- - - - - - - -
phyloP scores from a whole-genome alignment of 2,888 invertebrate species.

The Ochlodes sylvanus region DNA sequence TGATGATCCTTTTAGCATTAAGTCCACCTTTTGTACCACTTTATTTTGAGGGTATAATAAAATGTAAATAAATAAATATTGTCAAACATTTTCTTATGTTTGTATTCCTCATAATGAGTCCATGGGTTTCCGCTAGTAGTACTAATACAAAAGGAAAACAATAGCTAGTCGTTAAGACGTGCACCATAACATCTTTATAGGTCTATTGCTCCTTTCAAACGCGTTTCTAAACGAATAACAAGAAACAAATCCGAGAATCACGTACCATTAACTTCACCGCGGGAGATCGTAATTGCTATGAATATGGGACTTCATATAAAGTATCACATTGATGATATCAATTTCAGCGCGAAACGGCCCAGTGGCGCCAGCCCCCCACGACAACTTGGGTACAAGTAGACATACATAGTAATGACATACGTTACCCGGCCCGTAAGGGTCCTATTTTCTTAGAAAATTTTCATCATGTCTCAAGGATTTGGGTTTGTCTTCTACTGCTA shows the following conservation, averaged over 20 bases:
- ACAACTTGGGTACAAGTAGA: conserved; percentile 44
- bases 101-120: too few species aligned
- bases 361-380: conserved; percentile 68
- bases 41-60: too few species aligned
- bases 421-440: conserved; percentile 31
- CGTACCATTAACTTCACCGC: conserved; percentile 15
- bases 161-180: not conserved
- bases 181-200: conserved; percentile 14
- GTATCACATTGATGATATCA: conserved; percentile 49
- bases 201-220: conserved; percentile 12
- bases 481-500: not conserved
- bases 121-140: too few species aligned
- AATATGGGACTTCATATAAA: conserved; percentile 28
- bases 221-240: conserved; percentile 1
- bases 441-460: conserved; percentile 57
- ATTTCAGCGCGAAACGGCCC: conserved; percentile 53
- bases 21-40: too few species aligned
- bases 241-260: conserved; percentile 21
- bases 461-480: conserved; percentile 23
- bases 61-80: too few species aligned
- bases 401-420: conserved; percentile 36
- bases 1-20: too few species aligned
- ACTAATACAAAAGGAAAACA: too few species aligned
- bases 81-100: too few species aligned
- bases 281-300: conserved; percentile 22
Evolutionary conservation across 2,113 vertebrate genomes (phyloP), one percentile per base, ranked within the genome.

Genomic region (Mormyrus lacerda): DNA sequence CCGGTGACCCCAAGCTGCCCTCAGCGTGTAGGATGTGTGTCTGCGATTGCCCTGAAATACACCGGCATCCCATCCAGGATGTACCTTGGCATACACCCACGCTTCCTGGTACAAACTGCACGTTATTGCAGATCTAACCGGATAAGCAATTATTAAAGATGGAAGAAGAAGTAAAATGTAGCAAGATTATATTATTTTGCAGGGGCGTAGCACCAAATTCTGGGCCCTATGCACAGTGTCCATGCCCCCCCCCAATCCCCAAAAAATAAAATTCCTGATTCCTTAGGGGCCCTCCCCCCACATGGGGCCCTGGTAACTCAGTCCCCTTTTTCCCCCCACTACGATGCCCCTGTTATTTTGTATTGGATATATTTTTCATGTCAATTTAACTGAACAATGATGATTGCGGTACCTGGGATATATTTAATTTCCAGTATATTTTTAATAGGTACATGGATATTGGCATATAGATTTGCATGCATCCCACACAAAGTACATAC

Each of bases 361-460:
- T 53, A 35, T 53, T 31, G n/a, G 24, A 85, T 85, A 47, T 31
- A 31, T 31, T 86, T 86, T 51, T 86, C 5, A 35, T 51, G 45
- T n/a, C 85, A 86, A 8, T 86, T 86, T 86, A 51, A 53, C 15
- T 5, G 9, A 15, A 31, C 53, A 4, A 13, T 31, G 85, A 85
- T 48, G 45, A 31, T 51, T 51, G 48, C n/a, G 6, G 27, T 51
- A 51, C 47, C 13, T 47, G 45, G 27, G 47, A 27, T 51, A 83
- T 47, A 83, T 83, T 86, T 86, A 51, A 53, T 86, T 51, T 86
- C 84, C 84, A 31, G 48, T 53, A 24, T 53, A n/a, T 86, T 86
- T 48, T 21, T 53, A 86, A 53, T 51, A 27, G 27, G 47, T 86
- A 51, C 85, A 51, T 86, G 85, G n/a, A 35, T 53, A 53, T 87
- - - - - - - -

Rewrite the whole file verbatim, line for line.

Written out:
phyloP scores from a whole-genome alignment of 2,888 invertebrate species.

The Ochlodes sylvanus region DNA sequence TGATGATCCTTTTAGCATTAAGTCCACCTTTTGTACCACTTTATTTTGAGGGTATAATAAAATGTAAATAAATAAATATTGTCAAACATTTTCTTATGTTTGTATTCCTCATAATGAGTCCATGGGTTTCCGCTAGTAGTACTAATACAAAAGGAAAACAATAGCTAGTCGTTAAGACGTGCACCATAACATCTTTATAGGTCTATTGCTCCTTTCAAACGCGTTTCTAAACGAATAACAAGAAACAAATCCGAGAATCACGTACCATTAACTTCACCGCGGGAGATCGTAATTGCTATGAATATGGGACTTCATATAAAGTATCACATTGATGATATCAATTTCAGCGCGAAACGGCCCAGTGGCGCCAGCCCCCCACGACAACTTGGGTACAAGTAGACATACATAGTAATGACATACGTTACCCGGCCCGTAAGGGTCCTATTTTCTTAGAAAATTTTCATCATGTCTCAAGGATTTGGGTTTGTCTTCTACTGCTA shows the following conservation, averaged over 20 bases:
- ACAACTTGGGTACAAGTAGA: conserved; percentile 44
- bases 101-120: too few species aligned
- bases 361-380: conserved; percentile 68
- bases 41-60: too few species aligned
- bases 421-440: conserved; percentile 31
- CGTACCATTAACTTCACCGC: conserved; percentile 15
- bases 161-180: not conserved
- bases 181-200: conserved; percentile 14
- GTATCACATTGATGATATCA: conserved; percentile 49
- bases 201-220: conserved; percentile 12
- bases 481-500: not conserved
- bases 121-140: too few species aligned
- AATATGGGACTTCATATAAA: conserved; percentile 28
- bases 221-240: conserved; percentile 1
- bases 441-460: conserved; percentile 57
- ATTTCAGCGCGAAACGGCCC: conserved; percentile 53
- bases 21-40: too few species aligned
- bases 241-260: conserved; percentile 21
- bases 461-480: conserved; percentile 23
- bases 61-80: too few species aligned
- bases 401-420: conserved; percentile 36
- bases 1-20: too few species aligned
- ACTAATACAAAAGGAAAACA: too few species aligned
- bases 81-100: too few species aligned
- bases 281-300: conserved; percentile 22
Evolutionary conservation across 2,113 vertebrate genomes (phyloP), one percentile per base, ranked within the genome.

Genomic region (Mormyrus lacerda): DNA sequence CCGGTGACCCCAAGCTGCCCTCAGCGTGTAGGATGTGTGTCTGCGATTGCCCTGAAATACACCGGCATCCCATCCAGGATGTACCTTGGCATACACCCACGCTTCCTGGTACAAACTGCACGTTATTGCAGATCTAACCGGATAAGCAATTATTAAAGATGGAAGAAGAAGTAAAATGTAGCAAGATTATATTATTTTGCAGGGGCGTAGCACCAAATTCTGGGCCCTATGCACAGTGTCCATGCCCCCCCCCAATCCCCAAAAAATAAAATTCCTGATTCCTTAGGGGCCCTCCCCCCACATGGGGCCCTGGTAACTCAGTCCCCTTTTTCCCCCCACTACGATGCCCCTGTTATTTTGTATTGGATATATTTTTCATGTCAATTTAACTGAACAATGATGATTGCGGTACCTGGGATATATTTAATTTCCAGTATATTTTTAATAGGTACATGGATATTGGCATATAGATTTGCATGCATCCCACACAAAGTACATAC

Each of bases 361-460:
- T 53, A 35, T 53, T 31, G n/a, G 24, A 85, T 85, A 47, T 31
- A 31, T 31, T 86, T 86, T 51, T 86, C 5, A 35, T 51, G 45
- T n/a, C 85, A 86, A 8, T 86, T 86, T 86, A 51, A 53, C 15
- T 5, G 9, A 15, A 31, C 53, A 4, A 13, T 31, G 85, A 85
- T 48, G 45, A 31, T 51, T 51, G 48, C n/a, G 6, G 27, T 51
- A 51, C 47, C 13, T 47, G 45, G 27, G 47, A 27, T 51, A 83
- T 47, A 83, T 83, T 86, T 86, A 51, A 53, T 86, T 51, T 86
- C 84, C 84, A 31, G 48, T 53, A 24, T 53, A n/a, T 86, T 86
- T 48, T 21, T 53, A 86, A 53, T 51, A 27, G 27, G 47, T 86
- A 51, C 85, A 51, T 86, G 85, G n/a, A 35, T 53, A 53, T 87